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Discussion Starter · #1 ·
I am a fourth year saxophone major who is absolutely in love with extended technique and Colin Stetson. It is my dream to be able to play "The Stars in his head," this year if possible so I can perform it. It is such an insane cluster of extended techniques that I have no idea where to begin with transcribing, does anyone have a transcription of this or an efficient method of doing so?
Thanks
 

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Discussion Starter · #6 ·
Why not just get in touch with him directly and see if you can get a lesson with him in Montreal - or wherever he might be touring?
I have contacted him but never heard anything back. I made sure to mention he was a massive influence to me and that I appreciated what he's been able to transform the saxophone into, but never heard anything back sadly. I'll give it another try, thanks for the reply!
 

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Discussion Starter · #7 ·
Maiaihii, I do know about his microphone atmosphere, I think he uses 24 mics in his average recording, but I have seen him play a 3am single microphone performance in a tunnel in Montreal. Somehow it's as close to the recording as that video cameras microphone will allow in terms of quality. Those are good suggestions for how to approach a normal transcription, but finding the overtones as well as the fingerings seems extremely difficult, could you possibly elaborate on how to approach finding these fingerings and overtones?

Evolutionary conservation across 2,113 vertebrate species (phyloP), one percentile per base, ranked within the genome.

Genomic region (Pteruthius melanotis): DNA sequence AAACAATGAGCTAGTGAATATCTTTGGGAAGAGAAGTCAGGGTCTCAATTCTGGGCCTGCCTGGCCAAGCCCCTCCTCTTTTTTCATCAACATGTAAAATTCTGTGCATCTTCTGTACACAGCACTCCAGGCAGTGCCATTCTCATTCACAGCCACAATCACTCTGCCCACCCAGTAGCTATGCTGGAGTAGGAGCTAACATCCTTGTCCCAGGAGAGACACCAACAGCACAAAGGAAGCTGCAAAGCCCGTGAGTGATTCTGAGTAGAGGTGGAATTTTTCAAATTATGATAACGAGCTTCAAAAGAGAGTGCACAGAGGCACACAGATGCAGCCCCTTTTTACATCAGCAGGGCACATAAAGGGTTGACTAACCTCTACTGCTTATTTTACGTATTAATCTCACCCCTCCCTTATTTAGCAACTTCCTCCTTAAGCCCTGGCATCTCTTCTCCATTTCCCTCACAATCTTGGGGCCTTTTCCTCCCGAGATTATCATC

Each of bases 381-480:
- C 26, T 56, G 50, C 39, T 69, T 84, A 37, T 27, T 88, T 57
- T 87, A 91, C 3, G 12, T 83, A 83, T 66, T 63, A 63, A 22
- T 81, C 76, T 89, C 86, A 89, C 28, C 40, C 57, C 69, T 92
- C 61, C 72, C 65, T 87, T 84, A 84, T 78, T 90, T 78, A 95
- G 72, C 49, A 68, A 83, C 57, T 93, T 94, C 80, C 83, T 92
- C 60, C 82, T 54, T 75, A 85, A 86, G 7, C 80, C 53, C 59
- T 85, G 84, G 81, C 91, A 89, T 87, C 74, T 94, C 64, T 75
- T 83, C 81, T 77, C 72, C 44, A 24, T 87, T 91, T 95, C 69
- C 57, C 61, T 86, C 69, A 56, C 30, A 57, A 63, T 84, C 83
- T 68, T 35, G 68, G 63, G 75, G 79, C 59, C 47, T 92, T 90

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Discussion Starter · #12 ·
I'm also a big fan of what he does and I've worked a bit on that tune. Not enough to be able to really play it, my circular breathing chops aren't so good. But I've played around with it enough to get a decent idea of what is involved. Before trying to think about what to transcribe, I would ask do you really need to write it down? People can mean many things when they use the word. If you had to, for college or whatever...."

Very helpful and extremely thorough, thank you very much. And you're right, all I meant for transcribing was just being able to figure out the notes, I'm not sure I'd necessarily write it down.

I also contacted Colin, but sadly he had not done any transcriptions nor did he plan on doing them but he gave me this:

"One bit of info, though, each of these pieces is written and performed on specific instruments. That is to say, if I was to play Judges, say, on a make and model of bass saxophone different than the one that I wrote it on, the overtones (and some of the key mechanisms) would potentially not be the same, and so the music would be impossible to recreate, as it is all based in overtone and multiphonics.
Again, thanks for listening and good luck!"

I'm not giving up on this piece, despite that piece of information, I just thought it was something worth sharing that I did not know before.

I also knew Colin didn't invent the techniques, but I had never cared about them before. Multi phonics sounded like crap to me until I heard them in this way.

I will look into the books you and MattiL suggested.

Thanks everyone,
Keep suggestions coming if you have them,
Mike
 
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